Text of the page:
Duke University Hospital in Durham, NC performed their first live kidney donor multiple patient transplant, becoming the first hospital in North Carolina to successfully master this medical technique, opening the door of possibilities for patients.
Duke University Hospital, a world-class medical facility already known for an outstanding center in the treatment of Autoimmune diseases, adds to their impressive medical record with the first in North Carolina history live kidney donor multiple patient transplant. Although these types of transplants have been done before, mastering this technique offers doctors and patients at Duke University Hospital a much-welcomed alternative to conventional kidney dialysis treatments, which are needed when a patient develops end stage kidney failure, or loses 85 to 90 percent of their total kidney function. Some groups at high risk for developing kidney disease include African Americans, Hispanics, and Native Americans.
Some causes for kidney disease are the result of direct and indirect complications of other health conditions such as high blood pressure which has been stated as the "Which comes first - the chicken or the egg?" phenomena concerning kidney disease. Research suggests kidney disease causes high blood pressure and high blood pressure causes kidney disease as well as Diabetes, which can cause damage to the blood vessels of the kidneys, and uncontrolled Diabetes can accelerate the process. In addition, kidney infections caused by infections of the bladder or surgery, over use of pain medication (specifically acetaminophen and ibuprofen) are some other causes. However, in some cases various of kidney diseases are hereditary.
The natural function of the kidney is to remove waste, extra water, and extra salt. Kidneys keep the body in balance by maintaining safe levels of such chemicals as potassium and bicarbonate in the blood. For many patients dialysis is an expensive, potentially time-consuming process with reported unpleasant side effects. However, it is only a stopgap for any one of the 93,000 people on the UNOS waiting list hoping for their chance to receive a deceased donor organ. With 40 percent of all transplant recipients experiencing donor organ rejection, it is an uphill fight for patients risking it all for chance.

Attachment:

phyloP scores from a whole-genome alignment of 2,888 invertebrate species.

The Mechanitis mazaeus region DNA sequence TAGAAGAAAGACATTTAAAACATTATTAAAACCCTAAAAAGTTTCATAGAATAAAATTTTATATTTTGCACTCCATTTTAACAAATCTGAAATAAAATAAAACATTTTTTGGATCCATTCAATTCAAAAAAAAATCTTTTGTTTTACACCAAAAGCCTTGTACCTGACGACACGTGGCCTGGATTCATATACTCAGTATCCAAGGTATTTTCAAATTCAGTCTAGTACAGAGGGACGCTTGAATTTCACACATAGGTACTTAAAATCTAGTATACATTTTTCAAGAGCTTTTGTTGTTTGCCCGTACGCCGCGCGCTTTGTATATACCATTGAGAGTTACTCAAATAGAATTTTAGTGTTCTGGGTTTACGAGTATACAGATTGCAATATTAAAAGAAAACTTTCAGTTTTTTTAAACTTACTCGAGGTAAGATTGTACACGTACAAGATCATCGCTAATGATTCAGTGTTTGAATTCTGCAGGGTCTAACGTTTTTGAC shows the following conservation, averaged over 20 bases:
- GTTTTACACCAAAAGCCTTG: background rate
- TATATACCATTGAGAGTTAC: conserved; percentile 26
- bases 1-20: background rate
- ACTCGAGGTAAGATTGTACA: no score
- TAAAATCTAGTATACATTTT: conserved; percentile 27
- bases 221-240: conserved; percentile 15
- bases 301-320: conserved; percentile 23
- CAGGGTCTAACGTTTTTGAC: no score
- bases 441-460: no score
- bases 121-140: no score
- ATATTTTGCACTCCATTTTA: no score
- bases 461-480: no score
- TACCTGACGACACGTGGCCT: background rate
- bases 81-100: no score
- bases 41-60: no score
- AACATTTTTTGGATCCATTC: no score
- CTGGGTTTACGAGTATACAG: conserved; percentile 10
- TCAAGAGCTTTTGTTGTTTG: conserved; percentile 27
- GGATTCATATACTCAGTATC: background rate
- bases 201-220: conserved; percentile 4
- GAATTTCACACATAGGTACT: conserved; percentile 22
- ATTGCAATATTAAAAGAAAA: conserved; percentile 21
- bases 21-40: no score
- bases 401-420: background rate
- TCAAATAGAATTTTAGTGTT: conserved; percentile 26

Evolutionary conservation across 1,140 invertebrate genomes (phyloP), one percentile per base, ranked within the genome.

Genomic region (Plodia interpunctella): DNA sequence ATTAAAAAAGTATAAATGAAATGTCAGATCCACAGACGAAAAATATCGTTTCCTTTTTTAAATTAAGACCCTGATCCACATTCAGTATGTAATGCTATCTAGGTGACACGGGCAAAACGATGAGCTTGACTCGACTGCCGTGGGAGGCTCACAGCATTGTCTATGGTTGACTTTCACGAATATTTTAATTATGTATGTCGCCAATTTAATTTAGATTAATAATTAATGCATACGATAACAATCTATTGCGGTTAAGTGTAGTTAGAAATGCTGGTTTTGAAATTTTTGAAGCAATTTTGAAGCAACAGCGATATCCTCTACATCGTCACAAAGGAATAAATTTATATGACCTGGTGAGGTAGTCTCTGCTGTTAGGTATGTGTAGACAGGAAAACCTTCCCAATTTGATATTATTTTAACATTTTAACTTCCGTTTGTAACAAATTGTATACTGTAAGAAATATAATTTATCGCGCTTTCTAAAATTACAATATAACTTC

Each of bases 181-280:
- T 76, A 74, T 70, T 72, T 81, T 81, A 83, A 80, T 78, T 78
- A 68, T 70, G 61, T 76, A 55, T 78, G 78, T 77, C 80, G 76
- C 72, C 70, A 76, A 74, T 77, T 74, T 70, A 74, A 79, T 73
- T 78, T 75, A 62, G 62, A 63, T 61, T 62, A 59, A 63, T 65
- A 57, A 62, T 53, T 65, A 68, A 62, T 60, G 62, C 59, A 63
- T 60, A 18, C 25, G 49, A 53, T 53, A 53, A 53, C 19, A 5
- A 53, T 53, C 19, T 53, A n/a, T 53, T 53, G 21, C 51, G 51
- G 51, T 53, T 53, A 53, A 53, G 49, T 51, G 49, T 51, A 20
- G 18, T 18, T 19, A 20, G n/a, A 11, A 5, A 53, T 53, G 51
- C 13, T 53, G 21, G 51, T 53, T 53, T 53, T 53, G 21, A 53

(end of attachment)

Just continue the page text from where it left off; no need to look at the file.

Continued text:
According to Rosalyn Carter, one of the dedicated Donor Coordinators in the kidney transplant program at Duke, "Donors must undergo a rigorous health screening, evaluating not only their ability to become a donor but their mental preparedness as well." As with any surgery, there are always risks and donors must be made aware and understand these risks.
Rosalyn Carter went on to say she believes "in the near future, organ donor programs will become a part of a more cohesive network allowing hospitals to better coordinate transplants for their patients."
Duke University Hospital, with a team of dedicated doctors, nurses, donor coordinators, innovative medical breakthroughs, and most importantly live donors continue to change the lives of people waiting for a second chance.